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Should you read through the Bible in a year? It is officially the last month of 2019 and this is the perfect time to be asking yourself about your Bible reading plans for 2020.
December is always a busy month with Christmas celebrations and all that means. But the start of December is also when many people, including me, start thinking about goals for next year. Some years I set a goal of reading through the Bible in one year. Some years I don’t have that as a goal.
If you are considering what challenges to set before yourself in 2020, you should definitely consider this question. Whether or not you should read through the Bible in one year is a great question to ask yourself. Here are a few more questions that might help answer that big one.
Why Should You Read Through the Bible in a Year?
Why are you considering reading through the Bible in one year? Your answer to this one question may be all you need to make a decision. Let’s look at some possible answers.
ANSWER: All my friends, family, or Bible study members are doing it. That’s great for them. You should encourage them and celebrate their achievements. But just because others are reading through the Bible in one year doesn’t mean you have to. In fact, if the only reason you make that choice is that everyone else is, you might want to consider a different approach to Scripture.
ANSWER: I want to get a good overview of the full story of Scripture. This is a great reason to set a goal of reading through the Bible in one year. Having a deadline for reading every book is a great way to view God’s story in its entirety. If this is your motivation, you might also want to consider a 90-day or 180-day plan. I would also suggest following a chronological plan. By reading chronologically, you get a better idea of where the history and prophets intersect in the Old Testament, what events happened before or led to others, and who lived when.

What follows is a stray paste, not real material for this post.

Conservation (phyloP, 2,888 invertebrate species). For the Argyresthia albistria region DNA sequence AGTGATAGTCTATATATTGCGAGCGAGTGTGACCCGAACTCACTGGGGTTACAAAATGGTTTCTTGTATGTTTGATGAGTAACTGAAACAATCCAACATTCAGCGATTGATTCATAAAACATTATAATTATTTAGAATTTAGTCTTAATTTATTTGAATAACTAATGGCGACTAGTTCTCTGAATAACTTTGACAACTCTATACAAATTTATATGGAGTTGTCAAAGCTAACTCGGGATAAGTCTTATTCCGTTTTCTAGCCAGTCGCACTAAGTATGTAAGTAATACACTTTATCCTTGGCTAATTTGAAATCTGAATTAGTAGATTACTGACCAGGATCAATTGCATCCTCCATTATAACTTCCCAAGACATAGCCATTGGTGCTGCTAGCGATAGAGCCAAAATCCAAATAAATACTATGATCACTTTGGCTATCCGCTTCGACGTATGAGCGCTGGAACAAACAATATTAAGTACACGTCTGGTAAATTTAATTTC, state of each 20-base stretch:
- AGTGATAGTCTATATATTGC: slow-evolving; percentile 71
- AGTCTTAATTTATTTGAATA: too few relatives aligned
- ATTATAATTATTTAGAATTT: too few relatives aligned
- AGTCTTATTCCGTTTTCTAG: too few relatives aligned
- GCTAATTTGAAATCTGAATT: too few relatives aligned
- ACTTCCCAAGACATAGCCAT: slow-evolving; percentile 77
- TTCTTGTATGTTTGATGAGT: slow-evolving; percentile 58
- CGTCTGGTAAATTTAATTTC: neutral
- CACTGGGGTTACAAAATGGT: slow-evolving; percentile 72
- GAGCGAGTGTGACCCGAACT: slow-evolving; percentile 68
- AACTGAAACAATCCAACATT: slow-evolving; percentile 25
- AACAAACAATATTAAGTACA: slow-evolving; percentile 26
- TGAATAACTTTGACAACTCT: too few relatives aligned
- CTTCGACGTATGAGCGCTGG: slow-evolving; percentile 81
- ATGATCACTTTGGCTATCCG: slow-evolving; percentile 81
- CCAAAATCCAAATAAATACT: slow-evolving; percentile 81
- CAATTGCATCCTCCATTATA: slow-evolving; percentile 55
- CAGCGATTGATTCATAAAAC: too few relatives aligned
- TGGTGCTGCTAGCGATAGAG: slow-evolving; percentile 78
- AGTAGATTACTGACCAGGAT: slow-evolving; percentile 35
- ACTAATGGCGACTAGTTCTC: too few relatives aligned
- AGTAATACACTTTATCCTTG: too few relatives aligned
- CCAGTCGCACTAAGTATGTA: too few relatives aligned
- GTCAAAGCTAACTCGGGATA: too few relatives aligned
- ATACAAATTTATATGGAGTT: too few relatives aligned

ANSWER: I’ve never read through the entire Bible before. While I definitely think every believer should read through the Bible several times in their lives, this alone might not be enough to sustain your motivation for 12 months. I would call this a starting point for setting that goal but try to add something to it. For example, maybe you’ll decide you want to focus on the full historical timeline (like the answer above), you may want to look for how God used miracles throughout His story, or perhaps you’ll focus on what types of people God used.
ANSWER: I’ve done it every year, so why stop? If you’ve read through the Bible for several years in a row, I congratulate you. Keeping up this habit may be exactly what God wants you to do. But I caution you not to put God in a box. Maybe He wants something different from your time in the Word this year. Perhaps you could read through the Bible in 90 days, then spend 90 days in the gospels getting to know Jesus on a deeper level. The next 90 days could be spent in reading and worshiping through the Psalms, and wrap the year with 90 days digging into Paul’s epistles and asking God how you need to change and grow.
As you can see from just these sample answers, the reason you are thinking of reading through the Bible in one year is an important consideration before adopting that goal. Sometimes, less is more. But sometimes, sticking with the tried-and-true one-year plan is just right.
How Will You Read Through the Bible in a Year?
How will you tackle and achieve this goal? If you’ve asked and answered the “Why?” and decided this is for you, then you need to consider your options. Let me tell you – there are options! Several choices are listed below. But first, think about how your life, your brain, and your family work.
- Do you have (or can you make) a chunk of time for reading every day?
- Do you learn better by reading or listening, or perhaps by reading while listening?
- Are you motivated by “gold stars,” or some other form of recognition?
- Can you keep yourself on track, or do you need accountability?
- Do you want or need a few friends or family members to do this with you?